However, the other party may be surprised, disappointed, and immediately negative about the process.
The best advice that can be given at this moment is that, if a divorce is going to happen, then it should be managed and not resisted.
The divorce will happen anyway and strong resistance will only unravel the prospects of an amicable outcome and take away the opportunity to cooperate and, furthermore, will add time and expense to the process.
If both parties can come to terms with an imminent separation, then the highest of all the hurdles will have been cleared successfully and the process will become one of finding solutions.
In a long marriage, the liquid assets and property will almost always be divided equally and the matrimonial pot will be calculated by applying valuations to each of the assets.
However, calculating the size of the pot is easier said than done.
Expert advice is invaluable in resolving many of the thornier problems that often arise for silver splitters in this regard.
It is imperative, in my professional experience, that clients seek early financial advice from an independent financial advisor (IFA).
An IFA will be able to produce logarithms to identify how capital and income can be made to last throughout retirement and give a clear indication of potential future expenditure patterns.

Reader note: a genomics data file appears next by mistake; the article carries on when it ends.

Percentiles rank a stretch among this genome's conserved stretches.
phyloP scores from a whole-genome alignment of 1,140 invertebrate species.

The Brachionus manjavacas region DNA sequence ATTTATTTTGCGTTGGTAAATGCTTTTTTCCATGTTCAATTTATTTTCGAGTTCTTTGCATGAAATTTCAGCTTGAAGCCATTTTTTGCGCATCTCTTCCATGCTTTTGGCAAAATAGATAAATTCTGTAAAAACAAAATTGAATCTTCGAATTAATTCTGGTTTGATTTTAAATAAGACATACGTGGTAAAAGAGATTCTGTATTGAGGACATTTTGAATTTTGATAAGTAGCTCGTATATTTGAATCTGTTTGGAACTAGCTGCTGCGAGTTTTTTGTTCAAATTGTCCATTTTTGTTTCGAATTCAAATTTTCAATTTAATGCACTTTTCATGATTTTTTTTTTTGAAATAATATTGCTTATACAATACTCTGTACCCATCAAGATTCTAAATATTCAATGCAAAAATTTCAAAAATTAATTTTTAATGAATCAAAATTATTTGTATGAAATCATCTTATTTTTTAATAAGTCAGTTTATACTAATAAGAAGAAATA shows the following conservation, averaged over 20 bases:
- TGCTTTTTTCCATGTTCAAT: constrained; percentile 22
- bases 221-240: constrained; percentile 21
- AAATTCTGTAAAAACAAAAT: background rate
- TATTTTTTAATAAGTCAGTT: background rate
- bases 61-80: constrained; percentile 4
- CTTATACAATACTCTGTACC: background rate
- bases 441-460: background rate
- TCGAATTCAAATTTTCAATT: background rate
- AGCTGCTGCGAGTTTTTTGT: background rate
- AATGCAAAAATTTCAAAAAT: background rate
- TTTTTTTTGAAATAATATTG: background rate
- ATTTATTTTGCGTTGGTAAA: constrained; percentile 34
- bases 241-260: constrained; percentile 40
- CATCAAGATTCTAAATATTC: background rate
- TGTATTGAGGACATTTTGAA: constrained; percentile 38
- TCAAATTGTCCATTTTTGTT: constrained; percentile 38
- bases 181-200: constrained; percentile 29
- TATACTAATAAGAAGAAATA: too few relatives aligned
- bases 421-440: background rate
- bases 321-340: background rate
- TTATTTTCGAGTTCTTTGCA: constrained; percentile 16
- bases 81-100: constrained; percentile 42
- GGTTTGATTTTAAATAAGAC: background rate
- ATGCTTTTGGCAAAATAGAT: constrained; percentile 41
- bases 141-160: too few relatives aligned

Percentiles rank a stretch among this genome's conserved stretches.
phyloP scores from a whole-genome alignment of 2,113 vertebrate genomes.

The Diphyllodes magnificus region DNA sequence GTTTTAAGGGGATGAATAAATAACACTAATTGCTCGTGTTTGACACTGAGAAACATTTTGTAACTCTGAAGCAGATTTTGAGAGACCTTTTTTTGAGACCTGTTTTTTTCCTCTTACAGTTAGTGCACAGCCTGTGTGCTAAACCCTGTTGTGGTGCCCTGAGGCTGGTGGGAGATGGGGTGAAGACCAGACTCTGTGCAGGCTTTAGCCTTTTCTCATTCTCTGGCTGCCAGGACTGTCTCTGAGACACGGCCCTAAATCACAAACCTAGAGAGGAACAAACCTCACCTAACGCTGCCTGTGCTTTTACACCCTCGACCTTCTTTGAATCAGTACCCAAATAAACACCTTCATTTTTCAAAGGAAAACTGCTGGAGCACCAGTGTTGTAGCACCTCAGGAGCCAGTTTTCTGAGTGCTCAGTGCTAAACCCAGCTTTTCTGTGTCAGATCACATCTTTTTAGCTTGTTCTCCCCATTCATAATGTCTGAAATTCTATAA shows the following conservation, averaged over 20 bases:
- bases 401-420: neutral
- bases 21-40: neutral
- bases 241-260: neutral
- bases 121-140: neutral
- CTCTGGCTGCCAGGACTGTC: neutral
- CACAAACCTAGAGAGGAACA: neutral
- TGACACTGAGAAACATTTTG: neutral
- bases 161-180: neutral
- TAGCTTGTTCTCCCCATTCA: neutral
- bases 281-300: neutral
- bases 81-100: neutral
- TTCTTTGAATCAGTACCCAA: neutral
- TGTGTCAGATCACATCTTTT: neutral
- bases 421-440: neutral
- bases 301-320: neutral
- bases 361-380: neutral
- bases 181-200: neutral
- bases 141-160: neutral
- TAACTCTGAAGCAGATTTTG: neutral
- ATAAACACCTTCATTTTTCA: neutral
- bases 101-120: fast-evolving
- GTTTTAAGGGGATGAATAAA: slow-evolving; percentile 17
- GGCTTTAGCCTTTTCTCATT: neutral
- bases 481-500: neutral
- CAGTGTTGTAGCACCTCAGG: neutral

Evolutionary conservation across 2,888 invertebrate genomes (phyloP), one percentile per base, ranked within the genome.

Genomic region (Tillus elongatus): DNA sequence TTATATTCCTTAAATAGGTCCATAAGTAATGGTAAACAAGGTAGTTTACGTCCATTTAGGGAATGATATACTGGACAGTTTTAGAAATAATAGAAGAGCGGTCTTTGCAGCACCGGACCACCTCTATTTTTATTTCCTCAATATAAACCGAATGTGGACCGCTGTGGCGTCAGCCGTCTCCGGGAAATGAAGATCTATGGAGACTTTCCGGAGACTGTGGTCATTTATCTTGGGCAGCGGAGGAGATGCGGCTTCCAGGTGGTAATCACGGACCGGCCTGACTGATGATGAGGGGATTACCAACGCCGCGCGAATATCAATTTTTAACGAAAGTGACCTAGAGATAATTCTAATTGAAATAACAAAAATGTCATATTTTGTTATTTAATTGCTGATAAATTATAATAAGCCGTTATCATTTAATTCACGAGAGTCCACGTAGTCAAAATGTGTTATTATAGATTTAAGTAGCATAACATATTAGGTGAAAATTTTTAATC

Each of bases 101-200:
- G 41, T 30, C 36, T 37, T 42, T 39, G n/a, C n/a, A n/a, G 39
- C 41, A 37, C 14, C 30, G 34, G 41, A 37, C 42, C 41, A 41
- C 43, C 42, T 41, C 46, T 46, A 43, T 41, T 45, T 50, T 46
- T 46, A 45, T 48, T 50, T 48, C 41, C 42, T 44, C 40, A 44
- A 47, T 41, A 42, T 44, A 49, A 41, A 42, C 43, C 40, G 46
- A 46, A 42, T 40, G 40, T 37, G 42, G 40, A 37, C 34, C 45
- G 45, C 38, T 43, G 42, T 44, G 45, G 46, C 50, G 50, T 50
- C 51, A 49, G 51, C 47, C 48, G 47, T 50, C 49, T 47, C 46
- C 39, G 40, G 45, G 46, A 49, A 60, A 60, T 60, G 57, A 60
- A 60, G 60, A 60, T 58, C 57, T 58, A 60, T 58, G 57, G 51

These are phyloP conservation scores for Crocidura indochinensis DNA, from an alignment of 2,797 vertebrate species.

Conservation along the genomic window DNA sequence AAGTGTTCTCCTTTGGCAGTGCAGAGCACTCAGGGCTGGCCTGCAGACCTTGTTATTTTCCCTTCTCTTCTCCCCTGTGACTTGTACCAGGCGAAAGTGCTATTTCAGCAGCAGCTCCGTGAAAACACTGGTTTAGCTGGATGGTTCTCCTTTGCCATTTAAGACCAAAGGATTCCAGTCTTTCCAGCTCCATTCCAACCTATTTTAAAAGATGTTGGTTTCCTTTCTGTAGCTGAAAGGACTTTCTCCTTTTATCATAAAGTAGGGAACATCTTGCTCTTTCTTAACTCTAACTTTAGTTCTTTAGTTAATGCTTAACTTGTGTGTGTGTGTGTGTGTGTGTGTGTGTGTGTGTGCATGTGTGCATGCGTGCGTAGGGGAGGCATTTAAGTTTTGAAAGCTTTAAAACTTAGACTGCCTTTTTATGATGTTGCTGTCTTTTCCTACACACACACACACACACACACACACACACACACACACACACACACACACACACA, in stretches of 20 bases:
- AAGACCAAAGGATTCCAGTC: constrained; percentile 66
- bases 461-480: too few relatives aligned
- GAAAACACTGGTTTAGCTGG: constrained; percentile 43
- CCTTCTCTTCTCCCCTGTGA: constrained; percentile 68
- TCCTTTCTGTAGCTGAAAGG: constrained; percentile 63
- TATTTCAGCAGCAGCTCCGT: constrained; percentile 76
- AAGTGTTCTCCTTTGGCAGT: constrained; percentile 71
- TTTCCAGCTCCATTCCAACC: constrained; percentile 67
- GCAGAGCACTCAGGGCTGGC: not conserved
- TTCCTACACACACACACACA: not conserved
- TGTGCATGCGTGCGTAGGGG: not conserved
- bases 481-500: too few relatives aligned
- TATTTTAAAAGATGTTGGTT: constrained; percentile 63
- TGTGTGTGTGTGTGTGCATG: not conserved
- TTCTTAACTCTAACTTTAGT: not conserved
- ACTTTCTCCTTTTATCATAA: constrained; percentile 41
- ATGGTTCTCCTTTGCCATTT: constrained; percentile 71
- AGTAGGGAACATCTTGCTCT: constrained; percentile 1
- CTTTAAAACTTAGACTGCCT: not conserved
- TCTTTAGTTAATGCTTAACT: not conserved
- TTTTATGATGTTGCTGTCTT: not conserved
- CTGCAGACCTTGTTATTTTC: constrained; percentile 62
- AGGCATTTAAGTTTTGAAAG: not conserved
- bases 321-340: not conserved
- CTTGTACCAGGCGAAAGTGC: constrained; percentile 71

Most parties will have to budget to meet their capital and income needs.
At first blush, this might appear to be a daunting challenge, but once working solutions are in place there may well be a joint sigh of relief from the parties as they can project forward with a greater degree of certainty.
It is crucial, in my view, that an IFA is involved from the outset of the client’s instructions to help shape the settlement.
The final negotiations upon an agreement often reflect the financial advice that the parties have received.
The parties should seek tax advice to maximise outcomes and mitigate the tax that would otherwise arise upon the terms of the settlement.
For example, the value of the main home can usually be divided without CGT consequences.
However, the division of further properties could give rise to CGT and measures to mitigate this are most easily achieved by parties taking joint decisions arising from early tax advice.
For example, it is important that any second home is transferred between the parties in the tax year that they separate.
They would be ill advised to separate immediately before the end of the tax year as this would give rise to less flexibility in relation to a tax effective settlement.